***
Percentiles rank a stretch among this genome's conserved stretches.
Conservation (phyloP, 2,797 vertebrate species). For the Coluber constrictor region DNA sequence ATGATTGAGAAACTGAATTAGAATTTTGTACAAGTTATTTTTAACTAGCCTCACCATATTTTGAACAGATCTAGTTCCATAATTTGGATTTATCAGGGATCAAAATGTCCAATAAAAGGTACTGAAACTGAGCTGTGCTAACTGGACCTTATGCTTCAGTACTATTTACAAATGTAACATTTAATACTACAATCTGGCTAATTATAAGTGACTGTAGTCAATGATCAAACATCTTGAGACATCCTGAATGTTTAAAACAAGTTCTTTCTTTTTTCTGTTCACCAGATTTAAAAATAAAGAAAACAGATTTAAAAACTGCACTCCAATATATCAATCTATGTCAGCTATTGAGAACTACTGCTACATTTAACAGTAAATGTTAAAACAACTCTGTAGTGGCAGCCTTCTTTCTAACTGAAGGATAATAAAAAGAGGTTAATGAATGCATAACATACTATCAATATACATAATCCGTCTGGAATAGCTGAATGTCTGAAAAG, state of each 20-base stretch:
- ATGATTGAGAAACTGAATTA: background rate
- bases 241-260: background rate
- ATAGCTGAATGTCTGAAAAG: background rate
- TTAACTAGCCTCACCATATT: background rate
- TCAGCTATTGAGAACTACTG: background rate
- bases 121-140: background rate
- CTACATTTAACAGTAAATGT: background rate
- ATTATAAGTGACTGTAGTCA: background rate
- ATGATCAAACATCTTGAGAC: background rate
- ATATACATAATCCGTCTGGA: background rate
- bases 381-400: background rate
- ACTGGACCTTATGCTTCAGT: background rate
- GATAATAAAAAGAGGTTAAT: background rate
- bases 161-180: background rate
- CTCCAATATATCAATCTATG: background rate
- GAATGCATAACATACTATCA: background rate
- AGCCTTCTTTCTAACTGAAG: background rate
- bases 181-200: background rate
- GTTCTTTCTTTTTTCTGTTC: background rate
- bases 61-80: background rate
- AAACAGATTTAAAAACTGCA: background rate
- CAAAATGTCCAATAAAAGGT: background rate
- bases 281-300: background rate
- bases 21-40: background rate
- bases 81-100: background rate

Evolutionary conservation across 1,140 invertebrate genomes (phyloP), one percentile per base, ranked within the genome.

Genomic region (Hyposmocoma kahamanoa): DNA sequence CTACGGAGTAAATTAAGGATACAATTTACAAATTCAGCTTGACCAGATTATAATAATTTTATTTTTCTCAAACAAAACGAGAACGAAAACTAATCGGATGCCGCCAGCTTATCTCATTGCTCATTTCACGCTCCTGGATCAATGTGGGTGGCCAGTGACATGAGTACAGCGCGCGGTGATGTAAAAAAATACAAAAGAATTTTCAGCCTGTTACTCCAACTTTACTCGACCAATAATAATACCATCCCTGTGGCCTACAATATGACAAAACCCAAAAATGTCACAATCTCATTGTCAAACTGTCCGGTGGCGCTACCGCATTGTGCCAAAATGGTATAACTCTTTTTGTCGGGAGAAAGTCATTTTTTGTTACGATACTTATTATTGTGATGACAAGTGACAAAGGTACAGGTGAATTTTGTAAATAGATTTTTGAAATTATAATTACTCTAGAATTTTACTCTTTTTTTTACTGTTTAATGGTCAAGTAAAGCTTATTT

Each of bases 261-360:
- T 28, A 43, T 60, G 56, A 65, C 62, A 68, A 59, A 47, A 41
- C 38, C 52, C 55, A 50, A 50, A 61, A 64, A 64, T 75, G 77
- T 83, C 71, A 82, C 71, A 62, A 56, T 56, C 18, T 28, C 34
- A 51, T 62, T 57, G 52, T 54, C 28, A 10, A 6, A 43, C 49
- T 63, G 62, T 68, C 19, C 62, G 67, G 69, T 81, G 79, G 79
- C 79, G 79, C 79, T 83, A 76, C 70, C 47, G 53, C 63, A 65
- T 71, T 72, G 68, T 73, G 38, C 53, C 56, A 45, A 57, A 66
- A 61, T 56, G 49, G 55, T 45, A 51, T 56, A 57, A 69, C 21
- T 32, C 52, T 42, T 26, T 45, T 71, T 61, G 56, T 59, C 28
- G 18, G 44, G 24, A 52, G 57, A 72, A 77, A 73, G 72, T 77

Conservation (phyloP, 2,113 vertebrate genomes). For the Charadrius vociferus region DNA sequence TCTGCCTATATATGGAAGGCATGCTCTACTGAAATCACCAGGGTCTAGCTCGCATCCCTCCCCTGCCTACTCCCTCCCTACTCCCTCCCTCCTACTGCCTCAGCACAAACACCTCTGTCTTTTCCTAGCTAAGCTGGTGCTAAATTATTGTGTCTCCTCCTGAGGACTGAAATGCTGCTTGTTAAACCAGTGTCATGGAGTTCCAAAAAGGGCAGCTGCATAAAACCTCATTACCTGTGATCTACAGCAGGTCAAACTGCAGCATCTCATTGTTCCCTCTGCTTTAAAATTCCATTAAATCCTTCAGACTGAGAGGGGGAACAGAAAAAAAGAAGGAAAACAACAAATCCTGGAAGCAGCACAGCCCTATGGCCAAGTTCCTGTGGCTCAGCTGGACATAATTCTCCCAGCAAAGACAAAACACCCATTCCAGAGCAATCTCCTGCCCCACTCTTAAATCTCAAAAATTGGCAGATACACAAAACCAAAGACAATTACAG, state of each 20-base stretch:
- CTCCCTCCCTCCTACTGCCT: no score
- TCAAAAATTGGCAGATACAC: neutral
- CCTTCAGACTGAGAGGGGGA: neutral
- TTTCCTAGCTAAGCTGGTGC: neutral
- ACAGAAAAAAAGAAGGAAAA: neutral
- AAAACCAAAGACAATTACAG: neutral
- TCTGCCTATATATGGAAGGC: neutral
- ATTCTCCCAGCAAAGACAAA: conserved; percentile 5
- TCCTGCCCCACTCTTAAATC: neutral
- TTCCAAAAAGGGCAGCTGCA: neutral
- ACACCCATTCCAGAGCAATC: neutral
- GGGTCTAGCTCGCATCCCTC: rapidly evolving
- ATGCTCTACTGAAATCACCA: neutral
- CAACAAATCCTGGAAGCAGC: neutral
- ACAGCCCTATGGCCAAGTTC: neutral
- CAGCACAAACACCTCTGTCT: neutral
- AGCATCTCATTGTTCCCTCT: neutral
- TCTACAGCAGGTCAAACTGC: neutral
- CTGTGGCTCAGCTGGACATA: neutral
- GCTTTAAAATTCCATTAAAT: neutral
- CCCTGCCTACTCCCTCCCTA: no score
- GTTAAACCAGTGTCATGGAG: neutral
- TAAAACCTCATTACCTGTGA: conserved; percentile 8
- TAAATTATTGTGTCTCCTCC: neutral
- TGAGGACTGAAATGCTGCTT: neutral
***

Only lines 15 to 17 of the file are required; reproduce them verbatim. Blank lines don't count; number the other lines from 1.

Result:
- GATAATAAAAAGAGGTTAAT: background rate
- bases 161-180: background rate
- CTCCAATATATCAATCTATG: background rate